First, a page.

How a Nazi-era sports stadium in Berlin became Turkey’s largest polling station


Turkish citizens will head to the Olympiastadion in Berlin to vote in Turkish presidential elections on Aug. 10. For the first time ever, expatriate Turks are allowed to vote by casting their ballots abroad. About 140,000 eligible Turkish voters live in Berlin. (Photo by Carsten Koall/Getty Images)

Berlin's Olympiastadion, an enormous stadium built under Adolf Hitler's rule in the 1930s, is mostly used for soccer games or concerts these days. Until Sunday, however, the historic site will serve a different purpose: as Turkey's largest polling station.

For the first time, Turkish citizens will be allowed to elect their new president directly. And while many citizens living as expatriates can cast their votes in the consulates or embassies of their home countries, this year the Turkish government has rented extra rooms and properties ahead of the actual presidential elections on Aug. 10. Given that 1.4 million Turks live in Germany and 140,000 of those live in Berlin, the Olympiastadion (capacity: 77,166) was deemed an appropriate venue.

Even in Germany, however, there are doubts about how democratic the Turkish presidential elections will really be. Tensions arose after journalists were refused access to the Turkish polling stations in Germany on Thursday. "The rules that apply to Turkish elections need to be similar to those in place during elections for the Bundestag or regional parliaments", Michael Konken, the chairman of German's journalist association DJV, said in a statement.

Turkish affairs have been of special interest to the German public since the 1960s, when many Turkish citizens moved to the central European economic powerhouse to find jobs as "guest workers."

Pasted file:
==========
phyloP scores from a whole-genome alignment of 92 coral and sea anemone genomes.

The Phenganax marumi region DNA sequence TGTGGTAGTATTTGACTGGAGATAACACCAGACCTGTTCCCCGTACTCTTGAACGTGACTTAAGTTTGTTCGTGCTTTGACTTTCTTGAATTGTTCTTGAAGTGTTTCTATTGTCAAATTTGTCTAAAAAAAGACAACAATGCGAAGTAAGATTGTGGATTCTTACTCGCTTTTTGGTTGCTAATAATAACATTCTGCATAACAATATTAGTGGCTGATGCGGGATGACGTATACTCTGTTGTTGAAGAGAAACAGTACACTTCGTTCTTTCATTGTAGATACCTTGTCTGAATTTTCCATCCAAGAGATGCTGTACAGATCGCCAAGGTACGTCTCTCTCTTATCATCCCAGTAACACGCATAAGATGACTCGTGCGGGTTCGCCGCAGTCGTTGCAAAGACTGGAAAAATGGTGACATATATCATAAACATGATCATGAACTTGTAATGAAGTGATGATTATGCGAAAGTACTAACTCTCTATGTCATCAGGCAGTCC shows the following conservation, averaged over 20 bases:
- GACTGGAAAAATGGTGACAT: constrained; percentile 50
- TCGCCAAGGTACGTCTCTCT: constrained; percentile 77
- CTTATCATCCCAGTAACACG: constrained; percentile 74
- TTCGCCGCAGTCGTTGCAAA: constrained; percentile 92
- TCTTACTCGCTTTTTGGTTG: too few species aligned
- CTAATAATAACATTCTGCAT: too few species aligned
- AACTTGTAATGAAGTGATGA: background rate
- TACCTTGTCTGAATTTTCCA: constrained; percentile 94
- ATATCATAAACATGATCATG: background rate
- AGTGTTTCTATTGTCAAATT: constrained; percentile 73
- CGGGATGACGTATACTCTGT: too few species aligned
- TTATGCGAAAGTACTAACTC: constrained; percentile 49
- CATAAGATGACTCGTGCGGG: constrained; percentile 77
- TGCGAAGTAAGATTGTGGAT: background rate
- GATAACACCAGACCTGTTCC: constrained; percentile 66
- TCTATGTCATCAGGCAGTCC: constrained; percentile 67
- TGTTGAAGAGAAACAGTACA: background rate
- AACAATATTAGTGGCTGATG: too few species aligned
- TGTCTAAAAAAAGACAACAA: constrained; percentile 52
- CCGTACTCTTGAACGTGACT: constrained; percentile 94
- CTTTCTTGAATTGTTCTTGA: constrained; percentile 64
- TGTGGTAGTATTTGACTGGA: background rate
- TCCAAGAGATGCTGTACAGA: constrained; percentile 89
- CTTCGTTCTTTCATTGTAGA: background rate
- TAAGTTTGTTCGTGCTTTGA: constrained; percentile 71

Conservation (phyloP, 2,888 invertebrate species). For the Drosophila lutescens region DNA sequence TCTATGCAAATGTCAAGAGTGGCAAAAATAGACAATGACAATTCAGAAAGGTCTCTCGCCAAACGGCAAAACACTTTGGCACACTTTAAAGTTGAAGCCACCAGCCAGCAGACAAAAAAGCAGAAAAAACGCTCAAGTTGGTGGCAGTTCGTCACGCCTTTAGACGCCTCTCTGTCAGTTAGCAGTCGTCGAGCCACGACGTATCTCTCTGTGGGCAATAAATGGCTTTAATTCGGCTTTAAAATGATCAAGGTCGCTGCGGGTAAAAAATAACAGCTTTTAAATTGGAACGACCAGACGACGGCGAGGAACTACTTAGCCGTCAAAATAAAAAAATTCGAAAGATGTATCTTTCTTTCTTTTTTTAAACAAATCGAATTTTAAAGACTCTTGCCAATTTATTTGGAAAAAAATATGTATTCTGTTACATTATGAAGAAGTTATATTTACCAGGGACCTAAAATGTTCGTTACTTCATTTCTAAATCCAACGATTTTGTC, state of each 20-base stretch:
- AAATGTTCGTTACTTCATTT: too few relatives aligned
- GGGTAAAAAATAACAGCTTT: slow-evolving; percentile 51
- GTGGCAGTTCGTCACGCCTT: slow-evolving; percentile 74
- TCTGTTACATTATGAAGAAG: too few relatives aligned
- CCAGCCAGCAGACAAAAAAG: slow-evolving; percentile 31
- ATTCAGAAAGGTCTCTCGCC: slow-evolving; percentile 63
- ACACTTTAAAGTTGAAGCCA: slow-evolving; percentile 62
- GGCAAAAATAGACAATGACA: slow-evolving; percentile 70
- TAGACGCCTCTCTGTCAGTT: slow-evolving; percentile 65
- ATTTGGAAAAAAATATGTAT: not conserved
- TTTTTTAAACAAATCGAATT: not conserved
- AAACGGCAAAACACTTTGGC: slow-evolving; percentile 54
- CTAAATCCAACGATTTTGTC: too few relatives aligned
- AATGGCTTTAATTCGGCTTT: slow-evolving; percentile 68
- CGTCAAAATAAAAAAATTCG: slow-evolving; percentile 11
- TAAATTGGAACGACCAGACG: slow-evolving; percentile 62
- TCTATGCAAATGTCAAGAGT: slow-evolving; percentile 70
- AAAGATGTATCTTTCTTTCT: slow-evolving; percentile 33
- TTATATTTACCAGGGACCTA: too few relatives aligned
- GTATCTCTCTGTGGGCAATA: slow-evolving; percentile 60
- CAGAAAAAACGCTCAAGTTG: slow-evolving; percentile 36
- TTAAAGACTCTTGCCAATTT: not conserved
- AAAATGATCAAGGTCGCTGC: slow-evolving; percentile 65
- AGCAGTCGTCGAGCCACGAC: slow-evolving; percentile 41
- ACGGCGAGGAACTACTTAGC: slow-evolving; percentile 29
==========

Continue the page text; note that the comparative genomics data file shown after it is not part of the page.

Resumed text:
German Chancellor Angela Merkel. (AP Photo/dpa,Martin Schutt) German Chancellor Angela Merkel. (AP Photo/dpa,Martin Schutt)

Turkish integration has been a major political issue in Germany for years, causing particular upheaval in German Chancellor Angela Merkel's CDU party and its sister party CSU, which heavily rely on Christian values. Former German president Christian Wulff fueled the public discourse in 2010 when he said that "Islam is part of Germany." That same year, Merkel made headlines when she stated that multiculturalism had "utterly failed".

A new problem, however, is growing disagreement between Turkey's government and a number of European Union nations, including Germany. In a speech in April, German President Joachim Gauck argued that Turkey was increasingly censoring media and failing to address other possible threats to the nation's democratic processes. Turkish Prime Minister and presidential candidate Recep Tayyip Erdoğan lashed out at Gauck and ridiculed him as a "pastor" who interferes into other people's affairs.

Germany's Der Spiegel magazine found the rhetorical dispute to be part of a bigger problem:

The motivation for Erdoğan's sharp comments is clear. On August 10, Turks will go to the polls to elect a new president. And for the first time ever, Turks living in Germany will also be able to cast ballots. [...] Many Turkish-Germans feel that politicians here don't take their concerns seriously. The Turkish government has tried to fill this gap, with Erdogan posing as the patron of the Turkish diaspora. (...) His deputy also criticized Germany's policy of requiring immigrants to take German courses as a "human rights violation." Such aggressive rhetoric has driven a wedge between immigrants and German society.

Erdoğan is serving his third term as Turkey's prime minister and would not have been eligible to run again under his party's rules. Instead, he decided to campaign for the traditionally ceremonial office of president. And no matter who wins the Aug. 10 elections, the impact will certainly be felt in Germany.

Rick Noack writes about foreign affairs and is based in Europe.

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